Future for at-risk youth
A special facility for at-risk young people in Barbados will soon become a reality.
Permanent Secretary in the Office of the Attorney-General, Lucene Wharton-Isaacs, made the disclosure this morning, while officially opening a resource centre at the Government Industrial School for girls at Barrows in St. Lucy.
Wharton-Isaacs said the project, which was being initiated by the Soroptimist of Jamestown, would be a residential facility designed to cater to the special needs of at-risk youths.
“We look forward to the realisation of this project,” added the permanent secretary. “We know there have been a few challenges along the way, but we continue to give you our support and we will continue our intervention with the Ministry of Housing and Lands, so that we can come to a conclusion shortly, with respect to the provision of a suitable area of land for you to turn this plan into a success.”
Wharton-Isaacs commended the Soroptimist International of Barbados for creating the new resource centre, which she noted, was a welcomed addition to what the Government was already providing.
The centre, which would continually be stocked by other organisations, offered books on subjects ranging from Caribbean fiction, to romance, text books, poetry, self improvement and religion. It also provides computers for the wards.
Principal of the school, Erwin Leacock, told the gathering, which included senior representatives of Soroptimist International and of Great Britain, that the administration placed emphasis on building on the strengths of the residents, rather than trying to find fault. Leacock revealed that a “good number” of girls had completed CXC examinations and gone on to the Barbados Community College and the University of the West Indies.
He explained, too, why few “outsiders” were allowed onto the compound.
“At the industrial school, we are very, very careful who we allow to interact with our residents. If you notice, I used the word residents, because we view this as a home. This is their home. One of the themes that we have followed diligently is to appreciate that we admit girls into our custody, but we discharge women. It is our responsibility to ensure that, just like a parent, we socialise them, we mentor them, we educate them to be successful and independent women,” the principal declared.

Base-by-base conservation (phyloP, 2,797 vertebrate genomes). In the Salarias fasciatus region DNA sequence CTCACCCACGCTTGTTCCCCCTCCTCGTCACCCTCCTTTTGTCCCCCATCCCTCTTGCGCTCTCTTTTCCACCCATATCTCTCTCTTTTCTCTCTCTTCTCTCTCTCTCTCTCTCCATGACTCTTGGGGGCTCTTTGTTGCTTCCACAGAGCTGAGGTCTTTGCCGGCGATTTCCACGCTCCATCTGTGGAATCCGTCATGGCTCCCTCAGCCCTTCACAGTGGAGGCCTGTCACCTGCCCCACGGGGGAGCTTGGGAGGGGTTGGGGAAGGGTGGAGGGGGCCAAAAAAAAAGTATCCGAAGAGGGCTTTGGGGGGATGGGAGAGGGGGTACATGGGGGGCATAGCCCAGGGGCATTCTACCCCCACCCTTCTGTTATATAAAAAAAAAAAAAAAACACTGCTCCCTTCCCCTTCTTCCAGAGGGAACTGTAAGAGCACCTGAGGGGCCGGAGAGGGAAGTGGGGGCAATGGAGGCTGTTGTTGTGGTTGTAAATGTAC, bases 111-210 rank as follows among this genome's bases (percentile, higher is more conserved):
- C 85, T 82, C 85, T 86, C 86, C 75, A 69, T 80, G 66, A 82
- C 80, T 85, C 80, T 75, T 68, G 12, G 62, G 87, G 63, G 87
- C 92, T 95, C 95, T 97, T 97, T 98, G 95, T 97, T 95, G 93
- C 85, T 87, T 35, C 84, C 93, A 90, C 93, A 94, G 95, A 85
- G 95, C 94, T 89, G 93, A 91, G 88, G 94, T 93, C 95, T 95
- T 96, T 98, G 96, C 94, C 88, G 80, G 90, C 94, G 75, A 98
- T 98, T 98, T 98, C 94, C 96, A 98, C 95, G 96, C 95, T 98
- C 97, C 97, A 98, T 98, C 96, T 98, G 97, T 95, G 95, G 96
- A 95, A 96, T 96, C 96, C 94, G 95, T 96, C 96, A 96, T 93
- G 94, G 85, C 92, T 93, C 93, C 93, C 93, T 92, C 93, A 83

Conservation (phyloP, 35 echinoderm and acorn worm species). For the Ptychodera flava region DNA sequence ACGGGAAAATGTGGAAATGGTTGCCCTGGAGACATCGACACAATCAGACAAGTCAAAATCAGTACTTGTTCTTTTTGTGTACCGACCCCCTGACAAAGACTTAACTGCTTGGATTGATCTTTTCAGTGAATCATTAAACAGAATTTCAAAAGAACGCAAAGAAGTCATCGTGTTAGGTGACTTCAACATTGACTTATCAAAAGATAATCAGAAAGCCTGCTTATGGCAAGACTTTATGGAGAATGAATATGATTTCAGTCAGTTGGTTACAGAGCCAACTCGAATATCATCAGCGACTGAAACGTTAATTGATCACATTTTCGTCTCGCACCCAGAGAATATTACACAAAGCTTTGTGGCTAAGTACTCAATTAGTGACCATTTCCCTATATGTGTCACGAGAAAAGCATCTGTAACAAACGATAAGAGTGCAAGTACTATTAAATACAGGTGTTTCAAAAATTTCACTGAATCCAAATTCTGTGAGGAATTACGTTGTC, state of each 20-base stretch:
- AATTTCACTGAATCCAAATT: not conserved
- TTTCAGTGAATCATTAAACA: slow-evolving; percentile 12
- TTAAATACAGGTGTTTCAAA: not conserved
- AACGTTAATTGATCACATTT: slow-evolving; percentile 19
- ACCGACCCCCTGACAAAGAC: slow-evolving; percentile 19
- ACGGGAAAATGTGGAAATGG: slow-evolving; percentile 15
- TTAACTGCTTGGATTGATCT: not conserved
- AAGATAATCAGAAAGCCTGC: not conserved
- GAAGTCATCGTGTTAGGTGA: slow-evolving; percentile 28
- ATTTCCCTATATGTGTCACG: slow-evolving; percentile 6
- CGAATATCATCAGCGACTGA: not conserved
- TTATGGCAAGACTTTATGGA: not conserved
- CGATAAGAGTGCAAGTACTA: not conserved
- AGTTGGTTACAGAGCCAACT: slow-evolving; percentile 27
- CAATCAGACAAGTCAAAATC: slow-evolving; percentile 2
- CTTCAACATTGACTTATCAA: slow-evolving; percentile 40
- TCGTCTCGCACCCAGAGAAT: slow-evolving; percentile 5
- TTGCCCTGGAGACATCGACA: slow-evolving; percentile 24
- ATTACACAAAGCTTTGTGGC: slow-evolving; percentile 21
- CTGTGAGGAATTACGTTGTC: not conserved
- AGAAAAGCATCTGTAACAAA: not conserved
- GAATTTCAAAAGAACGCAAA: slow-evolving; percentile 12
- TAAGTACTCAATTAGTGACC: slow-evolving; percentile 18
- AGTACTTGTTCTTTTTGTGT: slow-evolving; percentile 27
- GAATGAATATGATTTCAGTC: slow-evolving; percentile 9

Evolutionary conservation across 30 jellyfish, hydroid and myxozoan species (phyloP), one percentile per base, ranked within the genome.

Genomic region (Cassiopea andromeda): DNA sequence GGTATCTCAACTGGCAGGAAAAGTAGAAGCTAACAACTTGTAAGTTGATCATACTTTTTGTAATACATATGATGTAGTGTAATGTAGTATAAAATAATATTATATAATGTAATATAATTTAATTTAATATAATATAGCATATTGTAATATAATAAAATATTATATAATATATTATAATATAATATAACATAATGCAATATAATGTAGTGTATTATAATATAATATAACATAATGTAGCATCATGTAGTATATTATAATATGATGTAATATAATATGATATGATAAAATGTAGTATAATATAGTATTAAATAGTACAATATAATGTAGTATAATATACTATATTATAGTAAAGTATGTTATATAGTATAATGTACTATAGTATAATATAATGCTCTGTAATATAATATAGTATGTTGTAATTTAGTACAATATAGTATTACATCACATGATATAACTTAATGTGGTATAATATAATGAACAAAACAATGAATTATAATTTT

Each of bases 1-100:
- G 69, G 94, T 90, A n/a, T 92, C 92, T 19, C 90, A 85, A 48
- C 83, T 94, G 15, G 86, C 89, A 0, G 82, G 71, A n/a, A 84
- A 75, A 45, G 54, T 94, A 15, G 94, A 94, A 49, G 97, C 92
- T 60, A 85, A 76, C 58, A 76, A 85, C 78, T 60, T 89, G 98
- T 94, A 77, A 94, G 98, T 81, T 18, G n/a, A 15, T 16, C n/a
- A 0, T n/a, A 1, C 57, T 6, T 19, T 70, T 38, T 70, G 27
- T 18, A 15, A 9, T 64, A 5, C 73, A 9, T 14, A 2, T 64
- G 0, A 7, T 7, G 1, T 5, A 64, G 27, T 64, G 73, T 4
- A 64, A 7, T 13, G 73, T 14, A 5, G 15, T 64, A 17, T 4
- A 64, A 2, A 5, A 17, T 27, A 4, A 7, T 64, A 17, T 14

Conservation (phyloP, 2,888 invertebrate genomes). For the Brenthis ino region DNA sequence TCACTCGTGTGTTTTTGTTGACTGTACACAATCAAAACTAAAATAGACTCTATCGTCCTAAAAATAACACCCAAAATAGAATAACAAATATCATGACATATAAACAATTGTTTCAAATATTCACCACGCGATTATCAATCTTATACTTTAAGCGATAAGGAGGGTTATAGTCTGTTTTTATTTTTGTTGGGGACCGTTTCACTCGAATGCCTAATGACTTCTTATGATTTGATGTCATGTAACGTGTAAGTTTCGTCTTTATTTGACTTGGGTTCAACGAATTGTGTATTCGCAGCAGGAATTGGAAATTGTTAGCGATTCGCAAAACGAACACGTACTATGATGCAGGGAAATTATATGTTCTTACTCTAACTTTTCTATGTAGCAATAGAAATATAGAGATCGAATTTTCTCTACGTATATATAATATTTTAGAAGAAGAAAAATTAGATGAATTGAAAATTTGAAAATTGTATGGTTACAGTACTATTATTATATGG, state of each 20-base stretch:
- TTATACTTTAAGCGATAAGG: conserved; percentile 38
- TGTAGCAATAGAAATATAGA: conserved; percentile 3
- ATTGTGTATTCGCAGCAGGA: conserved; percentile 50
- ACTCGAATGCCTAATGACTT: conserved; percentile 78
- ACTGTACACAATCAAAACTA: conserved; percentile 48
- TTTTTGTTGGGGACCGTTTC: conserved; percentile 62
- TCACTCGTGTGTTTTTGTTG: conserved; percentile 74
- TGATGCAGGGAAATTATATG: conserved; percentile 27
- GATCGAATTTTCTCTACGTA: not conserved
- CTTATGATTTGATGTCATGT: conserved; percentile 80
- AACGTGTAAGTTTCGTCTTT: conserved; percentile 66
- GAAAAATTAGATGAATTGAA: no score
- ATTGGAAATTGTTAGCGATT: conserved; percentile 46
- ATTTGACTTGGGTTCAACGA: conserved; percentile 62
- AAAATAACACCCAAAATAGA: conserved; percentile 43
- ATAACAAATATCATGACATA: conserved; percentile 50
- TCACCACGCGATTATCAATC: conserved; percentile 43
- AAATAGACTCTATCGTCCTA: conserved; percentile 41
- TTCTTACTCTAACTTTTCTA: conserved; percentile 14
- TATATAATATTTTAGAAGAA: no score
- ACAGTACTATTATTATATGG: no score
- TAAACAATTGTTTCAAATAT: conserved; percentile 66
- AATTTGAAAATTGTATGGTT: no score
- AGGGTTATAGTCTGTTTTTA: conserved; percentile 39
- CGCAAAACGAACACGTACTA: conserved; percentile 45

Leacock noted that this was something the GIS religiously and relentlessly repeated to the girls, that they must be independent women.
“It is not a matter of depending on a man, or anybody else for their livelihood, they must be independent,” added the administrator.
He praised the Soroptimist Club for being part of the family of the school by being involved in the lives of the residents as mentors over an extended period.
“We insist that persons who want to interact with us, it is not a matter of a week of activities or a month of activities, and you just disappear. We insist that if you are coming, you come for the long term,” the GIS head insisted.
Leacock told those attending the ceremony, that the school had embraced a more therapeutic philosophy of restorative justice, where dealing with conflict was based on those principles.
He said the resource centre was welcomed, since it was based on educating the young women.
“A lot of people may be unaware that the education here is not token. We have a full slate of CXC subjects and the certification, although we don’t advertise it, we have a number of young ladies who have gotten their full education here and have immediately gone on to Community College and university. But all this is done deliberately under the radar, because we have to respect the dignity of them as persons,” stated Leacock.
This morning’s ceremony, which coincided with the 50th anniversary celebrations of Soroptimists International, was also attended by President of the Soroptimist International of Barbados, Sisporansa Stanford, President of the Federation of Soroptimist of Great Britain and Scotland, Patricia Black, and Chairman of the Government Industrial School, Father Clement Paul. (EJ)